Peter Philips Shares His Homegrown Vision

Becoming a household name in the world of high fashion and beauty is no small feat. For Peter Philips, the road to success began at home—in the creative hub of Antwerp, Belgium, which provided the backdrop to hone his unique artistic perspective. Whether he was observing the makeup routines of matriarchs in his childhood home, routinely watching Old Hollywood movies on Saturday afternoons, or immersing himself in the vibrant fashion culture of his native city, inspiration was abundant and profound.

Drawing on this insight, the visionary has imbued his role as creative and image director at Dior Makeup with the forward-thinking approach to beauty for which he has become known, developing coveted products and crafting whimsical runway looks that are as accessible as they are aspirational. “I always strive to create something new, something I’ve never seen before,” he says. “I always want to do better than what has already been done.”

Philips’s desire to work in beauty was sparked by his education at Antwerp’s Royal Academy of Fine Arts. It was here that he rubbed shoulders with Belgium’s emerging talent in fashion, assisting backstage at the shows of contemporary designers and falling in love with the transformative power of makeup.

His time at the Academy also led Philips to forge long-term collaborative relationships with Belgian-born greats like designer Raf Simons and photographer Willy Vanderperre. During a photoshoot the trio worked on together in 1999 for issue zero of V magazine, Philips spontaneously sketched an eyeless Mickey Mouse onto model Robbie Snelder’s face in perfect scale. The resulting photograph, with its stark, serene peculiarity, became one of Vanderperre’s most acclaimed, and solidified Philips as one-of-a-kind in his field. “There is always a place for innovation,” he reflects.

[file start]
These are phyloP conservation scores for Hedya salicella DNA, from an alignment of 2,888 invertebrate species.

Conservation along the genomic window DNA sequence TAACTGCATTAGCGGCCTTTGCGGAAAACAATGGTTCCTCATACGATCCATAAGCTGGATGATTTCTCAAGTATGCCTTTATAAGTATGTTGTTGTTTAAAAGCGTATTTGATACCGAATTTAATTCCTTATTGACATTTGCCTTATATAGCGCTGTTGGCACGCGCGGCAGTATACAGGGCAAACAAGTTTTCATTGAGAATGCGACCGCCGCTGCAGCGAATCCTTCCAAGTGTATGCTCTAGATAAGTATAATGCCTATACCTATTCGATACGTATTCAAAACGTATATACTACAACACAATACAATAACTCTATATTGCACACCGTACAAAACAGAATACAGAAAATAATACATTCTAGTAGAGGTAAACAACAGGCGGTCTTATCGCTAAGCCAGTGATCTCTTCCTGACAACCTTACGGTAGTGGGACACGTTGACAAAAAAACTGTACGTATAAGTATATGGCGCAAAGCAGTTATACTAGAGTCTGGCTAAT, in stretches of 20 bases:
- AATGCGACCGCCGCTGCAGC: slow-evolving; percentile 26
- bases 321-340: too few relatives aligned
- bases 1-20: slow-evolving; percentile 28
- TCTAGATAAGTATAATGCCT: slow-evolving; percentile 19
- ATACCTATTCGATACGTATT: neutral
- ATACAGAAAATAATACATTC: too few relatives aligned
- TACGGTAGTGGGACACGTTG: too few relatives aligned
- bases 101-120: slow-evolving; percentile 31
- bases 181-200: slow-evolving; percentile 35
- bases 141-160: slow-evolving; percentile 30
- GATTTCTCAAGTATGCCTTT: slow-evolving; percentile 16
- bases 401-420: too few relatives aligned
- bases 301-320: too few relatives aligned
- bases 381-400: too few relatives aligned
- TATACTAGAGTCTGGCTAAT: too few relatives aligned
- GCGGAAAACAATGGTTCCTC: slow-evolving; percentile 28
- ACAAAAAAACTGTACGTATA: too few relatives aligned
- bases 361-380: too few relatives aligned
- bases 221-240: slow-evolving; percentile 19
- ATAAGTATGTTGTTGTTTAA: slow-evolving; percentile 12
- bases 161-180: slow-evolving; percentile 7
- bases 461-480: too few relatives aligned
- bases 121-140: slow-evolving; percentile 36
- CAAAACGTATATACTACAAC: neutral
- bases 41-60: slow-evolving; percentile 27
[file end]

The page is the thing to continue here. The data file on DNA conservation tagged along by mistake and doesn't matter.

Philips went on to work with other esteemed brands and photographers, creating conceptual beauty looks that propelled him to a collaboration with photographer Irving Penn for Vogue in 2005. The iconic image featured model Lisa Cant wearing a Mickey Mouse–shaped lace mask handcrafted by Philips, and is said to have landed him his role as creative director of Chanel Makeup, where he created show stopping runway looks and accompanying cult makeup products from 2008 to 2013.

Since assuming the helm of Dior Makeup, Philips has made an incredible impact on the brand and its legacy, paying homage to the house’s heritage through the reinvention of hero products such as Diorshow Mascara and Dior Addict Lipstick. Backstage, he is responsible for some of the most talked about and recreated beauty looks on the runway, including metallic strips applied to the upper lash line for Dior’s Fall 2014 Haute Couture show (dubbed “Mirror Eyes”), and the imperfect, ballet-inspired eyeliner that danced across models’ faces for Spring 2019 Ready-to-Wear.

Regarding his work in the laboratory, Philips’s latest stroke of brilliance is Rouge Dior Ultra Care—a hydrating, luminous lipstick that is a continuation of its predecessor, Rouge Dior Ultra Rouge. Infused with floral extracts that create a lightweight, barely-there texture, and featuring a rose petal–shaped applicator, the new lipstick is an ode to Christian Dior’s fascination with flowers. “The great thing about flowers is that they are super strong and a force of nature, but they are also very fragile,” explains Philips. “That contradiction is almost poetic.” The campaign, fronted by Dior muse Natalie Portman, echoes this sentiment, centring on “a strong woman showing a softer side of herself.”

Nowadays, Philips is pleased to see the fear of makeup he once sensed from the public has dissipated greatly, and his life’s work is commonly viewed as “something to enjoy.” He isn’t big on rules, either, and encourages Dior Makeup consumers to experiment in order to discover what makes them feel beautiful and empowered on an individual level. “You can do bold eyes. You can do bold lips. You can do both,” he assures. “At the end of the day, the most important thing is that you wear your makeup and your makeup does not wear you.”


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